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1970′s inventions that changed our way of life
Image by brizzle born and bred
Technology, Fashion and Toys played an increasingly important part in people’s lives in the 70s.
Launched in 1974, Ceefax went live with 30 pages and was the first teletext service in the world. Started as an experiment for the deaf, Ceefax developed into an instant news, sports and information service for millions of armchair surfers.
Colour Television Sets
Introduced on BBC 2 for Wimbledon coverage on July 1, 1967. The launch of the BBC 2 "full" color service took place on December 2, 1967. Some British TV programs, however, had been produced in color even before the introduction of color television in 1967, for the purpose of sales to American, Canadian, and Filipino networks. BBC 1 and ITV started color transmissions November 15, 1969.
The first colour sets became available in Britain in 1967, when BBC2 started broadcasting in colour. (Note BBC1 and ITV didn’t go colour until 1969.)
A typical 22" colour set would have cost £300 in 1967, or around £3000 in today’s money – equivalent to a top of the line 50+ inch LCD or LED HDTV set.
Britain’s oldest colour telly ‘still going strong’ 42 years on, says 69-year-old owner
Home Music Centre
The ultimate piece of kit that most people wanted in the mid 70s was a "Music Centre". This was a record player, cassette tape recorder and radio combined. Dynatron made one of the first, the HFC38 Stereo/Audio Cassette System, launched in 1972. This was a high priced luxury item at the time.
The 746 telephone was the British GPO’s main telephone for the 1970s. It was the phone most people had in the 70s and it is phone you will remember from that decade.
In the 70s, the home telephone was still a luxury in the UK. The General Post Office (GPO) had a monopoly on telephone services and anyone who wanted a phone needed to rent one from the GPO.
Although still a state run monopoly, the telephone service was more modern in the 70s. The old fashioned lettered exchanges disappeared in the late 60s and the new phones were equipped for the strangely termed ‘all figure numbering’. Customers had a choice of three phones: the 746, the smaller 776 Compact Telephone and the modern looking Trimphone.
The 746 telephone was an upgraded version of the 706 phone or ‘Modern Telephone’ that the GPO introduced to customers in the early 60s.
It introduced a few practical improvements. Firstly there was a clear plastic dial showing only numbers. The case had an integral carry handle and the phone came in a more modern plastic. It was also lighter and had improved circuitry.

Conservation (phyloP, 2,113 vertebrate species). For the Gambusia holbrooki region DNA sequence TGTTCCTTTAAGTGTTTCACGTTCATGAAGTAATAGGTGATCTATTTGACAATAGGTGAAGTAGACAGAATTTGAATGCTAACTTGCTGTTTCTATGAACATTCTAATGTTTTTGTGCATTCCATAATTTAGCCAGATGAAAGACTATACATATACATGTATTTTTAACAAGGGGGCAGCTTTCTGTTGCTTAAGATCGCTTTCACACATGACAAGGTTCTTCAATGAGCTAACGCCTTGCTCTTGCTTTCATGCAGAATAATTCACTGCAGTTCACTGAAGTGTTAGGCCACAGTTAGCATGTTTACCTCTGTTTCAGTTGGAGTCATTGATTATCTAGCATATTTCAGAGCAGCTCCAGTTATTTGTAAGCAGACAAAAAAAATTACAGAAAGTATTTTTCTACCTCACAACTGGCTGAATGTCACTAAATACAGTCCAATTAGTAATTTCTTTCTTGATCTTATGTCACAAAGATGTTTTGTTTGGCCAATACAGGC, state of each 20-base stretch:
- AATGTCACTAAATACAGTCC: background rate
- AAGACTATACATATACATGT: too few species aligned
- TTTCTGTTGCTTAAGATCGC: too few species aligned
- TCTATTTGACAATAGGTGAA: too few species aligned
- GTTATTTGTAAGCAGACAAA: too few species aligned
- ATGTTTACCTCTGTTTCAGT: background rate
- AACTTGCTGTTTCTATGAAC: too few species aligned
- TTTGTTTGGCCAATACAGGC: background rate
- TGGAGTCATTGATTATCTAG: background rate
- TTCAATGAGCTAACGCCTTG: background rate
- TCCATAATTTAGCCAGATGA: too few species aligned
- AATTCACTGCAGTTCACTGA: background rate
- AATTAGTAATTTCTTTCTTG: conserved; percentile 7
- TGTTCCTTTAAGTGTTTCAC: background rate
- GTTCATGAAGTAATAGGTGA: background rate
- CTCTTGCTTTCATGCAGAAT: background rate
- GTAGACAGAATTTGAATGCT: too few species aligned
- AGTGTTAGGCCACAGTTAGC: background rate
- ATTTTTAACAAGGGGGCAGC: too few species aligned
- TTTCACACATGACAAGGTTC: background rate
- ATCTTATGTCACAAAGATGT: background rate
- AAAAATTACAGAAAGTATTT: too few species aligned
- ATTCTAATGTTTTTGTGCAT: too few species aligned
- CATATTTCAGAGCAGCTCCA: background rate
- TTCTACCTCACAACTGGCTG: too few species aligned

The first pocket calculators came onto the market towards the end of 1970. In the early 70s they were an expensive status symbol. By the middle of the decade, people used them to add up the weekly shopping at the supermarket. As pocket calculators moved from executive’s briefcases to school children’s satchels, there was controversy over whether children could still do sums.
Jack Kilby of Texas Instruments developed the integrated circuit technology that made the pocket calculator possible in the sixties. TI’s first prototype hand held calculator, the Cal Tech, demonstrated the potential of the new device. However, as with the transistor radio, Japanese firms quickly exploited the technology. The first portable, as opposed to pocket sized, calculator was the Sharp QT-8B. A year later pocket sized models were available from Bowmar (USA), Sharp, Busicom (Japan) and Sanyo.
Very quickly a host of manufacturers entered into the growing pocket calculator market. Texas Instruments launched their own model, the TI-2500 Datamath, in 1972.
Electronic games, such as MB Simon and Adman Grandstand, went on sale in the UK in the second half of the 70s. This was the time when people got their first taste of the digital lifestyle we enjoy today. A few years earlier, the first calculators and LED digital watches were marketed. Now manufacturers too adopted the same circuitry for play, and the age of electronic games began.
This revolution was reflected in the small screen when ITV’s George and Mildred’s neighbours bought a Grandstand game for Christmas. There were also concerns that TV audiences would drop, with more people using their TVs to play video games instead. Granada TV’s report "Who’ll be watching Coronation Street in 1984?" expressed concerns their advertising revenue might be at risk.
The grand daddy of all the computer games was the Magnavox Odyssey, which was launched in 1972. It introduced the public to a familiar, but primitive, electronic bat and ball game. Magnavox Odyssey was quite sophisticated; it offered range of different games, some of which required props. However, it was more of US than an UK phenomenon.
Electronic chess games also appeared in the mid seventies, but the game that first captured the public’s imagination in the UK was the Adman Grandstand.